Bethel, in the direction of Hebron, where his father dwelt, another son was born to him by his beloved Rachel, at the expense of her own life (for she died in giving birth to Benjamin,) yet Joseph, both as her eldest born, and as an example of virtues befitting the maturest years, was dearer to him than any other of his children. Some of them, Reuben especially, and in a less degree Judah, Dan, Naphtali, Gad, and Asher, were guilty of offences which came to their father's ears, and doubtless caused him much affliction and sorrow of heart:* and in addition to these, the preference which he showed for Joseph caused them to entertain a malignant hatred against that innocent youth, which they had not long afterwards an opportunity of indulging. This disposition in them was increased also by the circumstances of two dreams, indicating his future superiority over them, with which, in the simplicity and openness of his heart, he had made them acquainted : so that when they saw him, sent by his father from Hebron to join them where they fed their flocks, drawing near unto them, “they said one to another, Behold, this dreamer cometh ; come now therefore, and let us slay him, and cast him into some pit, and we will say, Some evil beast hath devoured him: and we shall see what will become of his dreams.”+ Two only of the ten appear to have felt some touch of compassion for the unhappy victim. Reuben counselled them not

* Gen. xxxv. 22; xxxvii. 2; xxxviii. 18.

+ Chap. xxxvii. 19, 20.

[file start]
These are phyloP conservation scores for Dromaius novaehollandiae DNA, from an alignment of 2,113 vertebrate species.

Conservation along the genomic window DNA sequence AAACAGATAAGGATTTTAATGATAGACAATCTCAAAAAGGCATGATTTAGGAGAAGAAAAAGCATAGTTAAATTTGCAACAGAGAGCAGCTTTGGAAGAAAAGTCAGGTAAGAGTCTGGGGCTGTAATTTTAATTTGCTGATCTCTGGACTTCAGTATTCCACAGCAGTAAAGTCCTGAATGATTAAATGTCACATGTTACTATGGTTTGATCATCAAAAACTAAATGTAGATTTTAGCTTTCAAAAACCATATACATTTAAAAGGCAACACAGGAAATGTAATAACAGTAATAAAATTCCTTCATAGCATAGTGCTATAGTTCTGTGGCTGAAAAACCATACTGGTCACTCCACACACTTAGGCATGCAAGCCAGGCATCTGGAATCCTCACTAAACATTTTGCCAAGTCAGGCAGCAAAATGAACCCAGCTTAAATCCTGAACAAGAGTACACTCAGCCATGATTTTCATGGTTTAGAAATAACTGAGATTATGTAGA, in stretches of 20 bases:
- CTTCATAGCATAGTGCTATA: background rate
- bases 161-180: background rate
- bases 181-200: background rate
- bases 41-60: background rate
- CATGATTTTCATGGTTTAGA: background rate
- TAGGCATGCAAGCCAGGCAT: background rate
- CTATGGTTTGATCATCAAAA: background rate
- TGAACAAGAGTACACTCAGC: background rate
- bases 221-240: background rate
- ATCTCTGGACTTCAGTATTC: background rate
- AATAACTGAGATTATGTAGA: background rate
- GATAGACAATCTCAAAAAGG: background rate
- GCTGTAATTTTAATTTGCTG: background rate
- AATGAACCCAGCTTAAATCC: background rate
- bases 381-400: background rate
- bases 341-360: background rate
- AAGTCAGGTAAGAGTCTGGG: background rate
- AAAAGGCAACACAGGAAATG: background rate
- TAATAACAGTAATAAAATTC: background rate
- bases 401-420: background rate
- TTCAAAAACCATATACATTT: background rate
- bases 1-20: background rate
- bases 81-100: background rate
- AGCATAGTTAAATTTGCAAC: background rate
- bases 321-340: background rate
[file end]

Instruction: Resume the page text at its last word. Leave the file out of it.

to kill him, but to cast him into the pit, with the intention of coming back as soon as they were gone, and delivering him from thence: and during his temporary absence, it was by the advice of Judah that they changed their purpose of leaving him to die of starvation in the pit, to that of selling him to a company of Midianite merchants, who chanced to be passing by that way on their journey to Egypt with the productions of Gilead. Reuben, who saw his charitable intentions frustrated, and knew not what had become of Joseph, seems to have thought it best to join with his brethren in the delusion which they practised towards their father : showing him the particoloured coat, (which, in a moment of perhaps too partial affection, he had caused his favourite son to wear,) as having found it stained with blood in the wilderness, a sad proof that its wearer had been devoured by some savage beast; and offering him false and hypocritical consolations in his agony of grief, which they themselves had caused. But God all the while was overruling these their wicked actions to purposes of good: the inducement being removed, envying and hatred troubled no longer the family of Jacob: and he who had been the cause of it, though innocently so, was transferred to a place where his good qualities and religious principles were to endure indeed a formidable trial, but to receive a high reward. In the house of his Egyptian master, the Lord was with Joseph, and the zeal and alacrity, which, through the grace that was granted him, he was enabled to show, in every portion of his service, soon rendered him a most important member of the household, and caused him at last to be entrusted with its chief management. It was then that his mistress endeavoured to seduce him to commit a most grievous breach of trust, and audacious sin against God; and when his chastity was proof against her temptations, she wickedly accused him of attempt. ing the very crime which he had virtuously resisted, and caused him to be cast into prison, where still the Lord was with him. Happy is he who can carry with him into the house of human chastisement and bondage the favour of his God : he need not fear what man can do unto him, he need not trust in any mortal help to bring him out thence with honour; in his Lord's good time his cause shall come to be known, and his innocence be rendered clear as the noon day. It will be so in another life, if not in this : in the case of Joseph ample amends were made him while he lived here, for the period of his tribulation. Raised by his good conduct to an office of trust within the prison, he was enabled by God's Spirit, to interpret the dreams of two of the chief servants of Pharaoh : and though the fulfilment was forgotten for a while by that one of them who was benefited thereby, yet was the circumstance afterwards recalled to his remembrance by a dream of the king himself, which none of his wise men were able to interpret. Then the neglected and forgotten Joseph was sent for from the prison, and having explained to the king his dream, attributing with all due humility his power of doing so to God, and having also pointed out the best course to be pursued in the emergency of seven years of famine, which it predicted—he was rewarded by the grateful monarch with a post of honour and authority next to himself in his kingdom, and with a charge to take all those salutary measures for the public sustenance which he had so wisely recommended. This, during the seven preceding years of plenty, he busied himself in performing : corn was laid up in such abundance, as to form a provision in the ensuing dearth, not only for the Egyptians themselves, but for the inhabitants of many neighbouring countries also, who came down